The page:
Danielle Chubb is lecturer in International Relations at Deakin University in Melbourne. She obtained her Ph.D. in international relations from the Australian National University, with research on the thick layer of strategic jargon often applied to the security issues surrounding North Korea. Chubb’s work looks closely at the ideas and strategies that characterize the activity of individuals who work, behind the scenes, on issues of human rights and justice for North Korea and its people. In so doing, Chubb has attempted to decode the passionate, ideological debate that surrounds the issue, and her 2014 book – Contentious Activism and Inter-Korean Relations – examines in detail three ideas emanating from this conversation: unification, democratization and human rights.
Related to this work is a chapter (“North Korean defector activism and South Korean politics”) recently published in the inter-disciplinary book Debordering Korea: Tangible and Intangible Legacies of the Sunshine Policy. Chubb’s other teaching and research interest is Australian foreign policy. The two interests are interconnected in her mind, and she is working on a research project that examines alternative foreign policy paradigms open to regional middle powers like Australia. Preliminary exploratory writings on this issue include a 2011 op-ed as well as a more recent (2013) journal article.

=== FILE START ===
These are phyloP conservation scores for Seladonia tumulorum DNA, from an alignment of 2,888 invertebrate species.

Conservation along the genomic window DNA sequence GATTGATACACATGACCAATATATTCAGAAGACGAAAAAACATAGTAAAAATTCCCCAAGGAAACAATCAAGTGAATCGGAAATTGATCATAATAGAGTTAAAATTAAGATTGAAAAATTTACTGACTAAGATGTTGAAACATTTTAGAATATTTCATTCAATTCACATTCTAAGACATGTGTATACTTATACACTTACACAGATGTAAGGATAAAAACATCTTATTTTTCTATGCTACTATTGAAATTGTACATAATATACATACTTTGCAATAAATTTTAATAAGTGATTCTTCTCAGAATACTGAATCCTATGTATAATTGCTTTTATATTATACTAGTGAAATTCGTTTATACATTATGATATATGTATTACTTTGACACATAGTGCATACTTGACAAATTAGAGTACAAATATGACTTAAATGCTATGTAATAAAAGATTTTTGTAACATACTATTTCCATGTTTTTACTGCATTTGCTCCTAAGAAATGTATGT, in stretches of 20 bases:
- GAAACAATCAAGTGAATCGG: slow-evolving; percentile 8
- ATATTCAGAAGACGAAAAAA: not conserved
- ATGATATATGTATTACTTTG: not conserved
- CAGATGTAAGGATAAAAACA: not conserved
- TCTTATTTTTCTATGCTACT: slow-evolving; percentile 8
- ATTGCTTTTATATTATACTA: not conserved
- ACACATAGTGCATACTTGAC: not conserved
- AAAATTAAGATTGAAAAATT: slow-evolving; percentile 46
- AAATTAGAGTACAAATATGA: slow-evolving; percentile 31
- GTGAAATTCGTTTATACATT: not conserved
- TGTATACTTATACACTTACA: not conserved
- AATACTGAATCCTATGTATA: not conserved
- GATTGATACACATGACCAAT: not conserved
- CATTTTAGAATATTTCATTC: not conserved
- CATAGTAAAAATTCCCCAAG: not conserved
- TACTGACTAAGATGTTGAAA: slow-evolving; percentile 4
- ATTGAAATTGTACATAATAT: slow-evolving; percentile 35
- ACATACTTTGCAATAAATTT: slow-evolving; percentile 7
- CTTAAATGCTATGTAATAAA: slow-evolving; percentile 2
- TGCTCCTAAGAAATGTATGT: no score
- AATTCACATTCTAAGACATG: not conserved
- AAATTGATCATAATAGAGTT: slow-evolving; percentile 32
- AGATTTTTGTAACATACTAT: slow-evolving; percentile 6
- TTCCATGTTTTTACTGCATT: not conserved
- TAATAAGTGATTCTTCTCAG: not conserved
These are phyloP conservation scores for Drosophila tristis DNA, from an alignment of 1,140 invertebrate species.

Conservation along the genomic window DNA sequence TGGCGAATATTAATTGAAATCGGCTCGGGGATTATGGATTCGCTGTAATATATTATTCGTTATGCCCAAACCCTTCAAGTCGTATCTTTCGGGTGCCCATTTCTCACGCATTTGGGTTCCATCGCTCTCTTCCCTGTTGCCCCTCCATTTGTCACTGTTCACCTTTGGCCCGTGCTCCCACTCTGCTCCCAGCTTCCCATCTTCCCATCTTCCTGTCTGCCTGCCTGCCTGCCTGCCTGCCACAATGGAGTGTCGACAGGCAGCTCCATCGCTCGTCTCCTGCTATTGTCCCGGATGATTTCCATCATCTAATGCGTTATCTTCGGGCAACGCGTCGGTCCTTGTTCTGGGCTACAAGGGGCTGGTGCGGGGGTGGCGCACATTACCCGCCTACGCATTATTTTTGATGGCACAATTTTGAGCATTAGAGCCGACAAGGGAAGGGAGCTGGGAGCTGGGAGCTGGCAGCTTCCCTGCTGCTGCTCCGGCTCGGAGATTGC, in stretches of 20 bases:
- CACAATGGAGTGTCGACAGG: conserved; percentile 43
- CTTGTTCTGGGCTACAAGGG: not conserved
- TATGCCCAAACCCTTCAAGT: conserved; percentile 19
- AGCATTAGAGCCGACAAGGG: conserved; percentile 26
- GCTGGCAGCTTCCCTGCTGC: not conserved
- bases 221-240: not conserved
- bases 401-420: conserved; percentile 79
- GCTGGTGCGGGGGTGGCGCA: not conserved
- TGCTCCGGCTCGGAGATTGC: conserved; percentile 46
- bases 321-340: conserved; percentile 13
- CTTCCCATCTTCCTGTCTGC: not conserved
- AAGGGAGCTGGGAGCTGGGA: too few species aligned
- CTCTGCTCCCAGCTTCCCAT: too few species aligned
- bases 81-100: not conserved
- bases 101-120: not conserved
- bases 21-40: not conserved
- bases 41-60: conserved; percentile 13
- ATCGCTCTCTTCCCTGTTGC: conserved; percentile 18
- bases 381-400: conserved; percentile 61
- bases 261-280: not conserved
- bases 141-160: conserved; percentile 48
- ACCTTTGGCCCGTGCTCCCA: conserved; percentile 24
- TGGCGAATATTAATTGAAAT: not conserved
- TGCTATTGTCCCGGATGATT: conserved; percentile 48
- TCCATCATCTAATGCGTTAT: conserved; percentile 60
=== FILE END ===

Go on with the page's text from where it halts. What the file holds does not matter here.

Geoffrey Fattig is a graduate student at UC San Diego’s School of International Relations and Pacific Studies, and currently teaches at Hankuk University of Foreign Studies in South Korea. He has worked in South Korea for several years, and recently completed the Korean Language Program at Sogang University in Seoul. His research interests include inter-Korean relations, South Korean politics and North Korean refugee issues. Fattig often takes an unconventional stance in his work. Past articles have included a discussion of the North Korean nuclear issue (and why nothing short of an American troop withdrawal will convince the leadership to abandon this program), and a proposal for encouraging out-migration from North Korea as a means of putting pressure on the Pyongyang regime.
“Fattig argues that a mix of historical forces and distinct cultural trends … drives many of the problems facing the Korean Peninsula today”